3 April and 4 May look unlikely to be filled in the short term. April looks like a breakaway gap, and May a runaway gap. Maybe pick from this list:

Common Gap

As the name suggests, common gaps are generally of no significance; they are frequently found on price charts. They can be caused by a stock going ex-dividend. Common gaps are generally “filled” within a short period of time. Filled is the common term for when the price retraces back to the previous level and closes the gap. It is important to be able to recognize common gaps and not fall into the trap of thinking that they are signals of market strength or weakness.

Breakaway Gap

Breakaway gaps are the ones that astute traders watch for because they can be used to identify the beginnings of a trend. Let’s first look at where we find this type of gap. Generally speaking, breakaway gaps occur at the completion of an important pricing pattern and signal the commencement of a significant market move. Markets often get caught in congestion areas (i.e., an area in which prices range trade for a short period of time as prices fail to penetrate support and resistance levels).

To break out of theses areas requires market enthusiasm (either positive or negative) or a fundamental development that causes prices to “break out”. Breakaway gaps usually occur on heavy volume. A stronger signal is given if volume does not build until the gap occurs. The point of the breakout now becomes the next support level (upside breakout) and resistance (downside breakout).

It is important at this point to correct a myth commonly associated with gap analysis that “gaps are always filled”. This simply is not true. As a rule, breakaway gaps are not filled because the market has shifted direction.

Runaway Gap (aka Continuation Gap)

After a market has found direction and the trend is established, it is common for a runaway gap to occur. The reason this type of gap develops is that interest in the market increases as traders waiting for the pull-back give up and decide to buy in instead.

In an upward trending market, runaway gaps are a sign of strength and, in a downward tending market, a sign of weakness.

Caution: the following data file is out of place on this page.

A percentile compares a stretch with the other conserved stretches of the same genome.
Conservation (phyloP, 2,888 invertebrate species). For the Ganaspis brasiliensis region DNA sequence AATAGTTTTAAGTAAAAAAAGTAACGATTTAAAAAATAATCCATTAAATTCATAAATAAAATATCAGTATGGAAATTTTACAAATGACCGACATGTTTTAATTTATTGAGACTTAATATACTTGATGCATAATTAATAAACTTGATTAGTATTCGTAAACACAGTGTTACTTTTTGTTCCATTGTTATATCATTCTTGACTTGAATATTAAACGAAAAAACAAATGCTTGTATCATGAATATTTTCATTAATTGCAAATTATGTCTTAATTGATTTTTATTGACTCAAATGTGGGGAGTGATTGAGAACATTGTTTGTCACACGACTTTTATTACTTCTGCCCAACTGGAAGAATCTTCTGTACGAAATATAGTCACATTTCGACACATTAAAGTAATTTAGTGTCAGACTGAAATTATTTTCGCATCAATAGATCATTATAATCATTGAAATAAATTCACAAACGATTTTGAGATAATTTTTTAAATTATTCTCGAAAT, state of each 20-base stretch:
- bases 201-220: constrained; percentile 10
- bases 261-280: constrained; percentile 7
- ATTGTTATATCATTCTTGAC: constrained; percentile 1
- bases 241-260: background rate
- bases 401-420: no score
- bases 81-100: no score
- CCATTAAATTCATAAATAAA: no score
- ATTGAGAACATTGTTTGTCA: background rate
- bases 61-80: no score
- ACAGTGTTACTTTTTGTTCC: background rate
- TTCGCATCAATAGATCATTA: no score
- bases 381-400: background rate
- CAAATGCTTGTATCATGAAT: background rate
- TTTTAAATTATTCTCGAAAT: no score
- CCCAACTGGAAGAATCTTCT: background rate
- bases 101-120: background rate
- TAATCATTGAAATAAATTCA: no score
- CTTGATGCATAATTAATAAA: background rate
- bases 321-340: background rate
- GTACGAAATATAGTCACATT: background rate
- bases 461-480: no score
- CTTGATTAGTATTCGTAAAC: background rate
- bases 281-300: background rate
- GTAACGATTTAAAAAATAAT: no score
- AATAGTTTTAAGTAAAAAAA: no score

Runaway gaps are used by some traders as a way of “measuring” how much further a trend has to run. The most common method is to use the distance from the start of the trend to the gap as the half way point on the length of the trend.

Exhaustion Gap

Exhaustion gaps are those that appear near the end of the trend and occur after the other two types of chart gaps have been identified. They are identified by high volume and large price difference between the previous day’s close and the new opening price.

They are often mistaken for a runaway gap rather than as a signal that the trend is nearing an end.

Exhaustion gaps occur as the market enters a state of panic and prices move sharply; investors pile in on the idea that the market is about to run away rather than correctly seeing that the trend is almost complete. Exhaustion gaps are identified by the exceptionally high volume of trading and the fact that the gap is filled within a short time frame (i.e., when prices close under the last gap). Exhaustion gaps are a signal that the market is at a turning point.
 
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I don't think there's a thread devoted to TA questions so I thought I'd start one here, as I have a question. :)

I don't know a lot about gaps, but I think I read somewhere that a gap up in a chart would then become support, and a gap down would become resistance, but I'm not sure exactly what point this support or resistance should be. This is important when there are large gaps! (or is it :confused:)

Anywho, on this chart the stock has gapped up on 22 May and then the gap has seemed to turn into a support point, but it's not clear if it's the top of the gap, or the bottom of the gap, that is the support. Maybe because this is a small gap, it's less relevant but the general question remains.

Or, am I being too pedantic? Any ideas from the more worldly?
Hi Kennas.
Looks to me like a breakaway candle on that chart you posted.
Like VRE in its early April run, though one of the gaps did end up getting filled, the other one still remains, between 37 and 37.5.

But some gaps never get filled?

What do you think of the MPO chart?
So so textbook.
Uptrend of the year IMO...:2twocents

Maybe champion stocks never fill gaps?
FMG has gaps at around $19 and one just below $25
 

Kauri

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JULIA Kauri, have you considered taking into account the fundamental situation as a sort of modification to your pure TA?
Hi Julia,
Yes, I have looked at fundementals and considered incorporating it into my T.A.... but I have only gone as far as using a basic check via a spreadsheet to check that the company is sound. For various reasons I have decided not to go any further than that.
Firstly my make-up I guess you would call it, I am a visual sort of person and patterns etc seem to stand out to me where-as numbber crunching brings tears to my eyes.. :D ..
I also trade via DMA CFD GSL's... so enter a position with approx 94% leveraged, I therefore pay interest on the outstanding 94% of the position..and if it goes into profit on the profit as well as the original, so for instance if I put down $600 on a share I am immediately paying ursury on $9600... and if perchance that share doubles I would be paying interest on $19600.... :eek: ..
Next I try to take as large a chunk out of each trend as I can, and exit when I get signals that the trend may correct a bit or pause for a time.. saves on the interest being paid on a temporarily stalled share..